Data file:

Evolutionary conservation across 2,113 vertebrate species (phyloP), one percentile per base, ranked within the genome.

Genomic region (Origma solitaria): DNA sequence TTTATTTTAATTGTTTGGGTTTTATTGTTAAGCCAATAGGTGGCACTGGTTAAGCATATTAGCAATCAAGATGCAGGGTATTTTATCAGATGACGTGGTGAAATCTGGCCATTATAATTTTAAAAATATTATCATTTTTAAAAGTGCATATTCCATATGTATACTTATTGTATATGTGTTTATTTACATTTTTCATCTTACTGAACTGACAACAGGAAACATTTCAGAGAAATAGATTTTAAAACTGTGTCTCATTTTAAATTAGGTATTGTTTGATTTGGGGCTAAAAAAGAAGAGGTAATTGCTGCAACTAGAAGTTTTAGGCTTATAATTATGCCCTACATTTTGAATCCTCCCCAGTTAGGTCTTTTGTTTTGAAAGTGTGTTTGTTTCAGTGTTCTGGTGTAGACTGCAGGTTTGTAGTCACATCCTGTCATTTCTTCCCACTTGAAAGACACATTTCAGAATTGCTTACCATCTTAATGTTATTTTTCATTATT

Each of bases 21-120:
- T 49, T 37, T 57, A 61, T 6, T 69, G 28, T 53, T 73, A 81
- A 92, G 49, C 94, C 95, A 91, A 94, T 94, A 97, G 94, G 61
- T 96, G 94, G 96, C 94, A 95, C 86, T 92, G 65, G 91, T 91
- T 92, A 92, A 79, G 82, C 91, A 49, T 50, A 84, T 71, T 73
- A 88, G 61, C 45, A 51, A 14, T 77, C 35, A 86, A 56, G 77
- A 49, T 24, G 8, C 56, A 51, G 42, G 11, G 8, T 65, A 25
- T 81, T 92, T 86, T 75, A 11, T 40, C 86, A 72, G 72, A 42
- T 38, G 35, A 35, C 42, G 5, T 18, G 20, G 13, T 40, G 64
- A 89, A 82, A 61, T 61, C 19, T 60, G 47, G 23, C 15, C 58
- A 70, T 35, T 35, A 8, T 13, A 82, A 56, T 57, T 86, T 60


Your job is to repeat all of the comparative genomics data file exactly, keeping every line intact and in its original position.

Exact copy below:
Evolutionary conservation across 2,113 vertebrate species (phyloP), one percentile per base, ranked within the genome.

Genomic region (Origma solitaria): DNA sequence TTTATTTTAATTGTTTGGGTTTTATTGTTAAGCCAATAGGTGGCACTGGTTAAGCATATTAGCAATCAAGATGCAGGGTATTTTATCAGATGACGTGGTGAAATCTGGCCATTATAATTTTAAAAATATTATCATTTTTAAAAGTGCATATTCCATATGTATACTTATTGTATATGTGTTTATTTACATTTTTCATCTTACTGAACTGACAACAGGAAACATTTCAGAGAAATAGATTTTAAAACTGTGTCTCATTTTAAATTAGGTATTGTTTGATTTGGGGCTAAAAAAGAAGAGGTAATTGCTGCAACTAGAAGTTTTAGGCTTATAATTATGCCCTACATTTTGAATCCTCCCCAGTTAGGTCTTTTGTTTTGAAAGTGTGTTTGTTTCAGTGTTCTGGTGTAGACTGCAGGTTTGTAGTCACATCCTGTCATTTCTTCCCACTTGAAAGACACATTTCAGAATTGCTTACCATCTTAATGTTATTTTTCATTATT

Each of bases 21-120:
- T 49, T 37, T 57, A 61, T 6, T 69, G 28, T 53, T 73, A 81
- A 92, G 49, C 94, C 95, A 91, A 94, T 94, A 97, G 94, G 61
- T 96, G 94, G 96, C 94, A 95, C 86, T 92, G 65, G 91, T 91
- T 92, A 92, A 79, G 82, C 91, A 49, T 50, A 84, T 71, T 73
- A 88, G 61, C 45, A 51, A 14, T 77, C 35, A 86, A 56, G 77
- A 49, T 24, G 8, C 56, A 51, G 42, G 11, G 8, T 65, A 25
- T 81, T 92, T 86, T 75, A 11, T 40, C 86, A 72, G 72, A 42
- T 38, G 35, A 35, C 42, G 5, T 18, G 20, G 13, T 40, G 64
- A 89, A 82, A 61, T 61, C 19, T 60, G 47, G 23, C 15, C 58
- A 70, T 35, T 35, A 8, T 13, A 82, A 56, T 57, T 86, T 60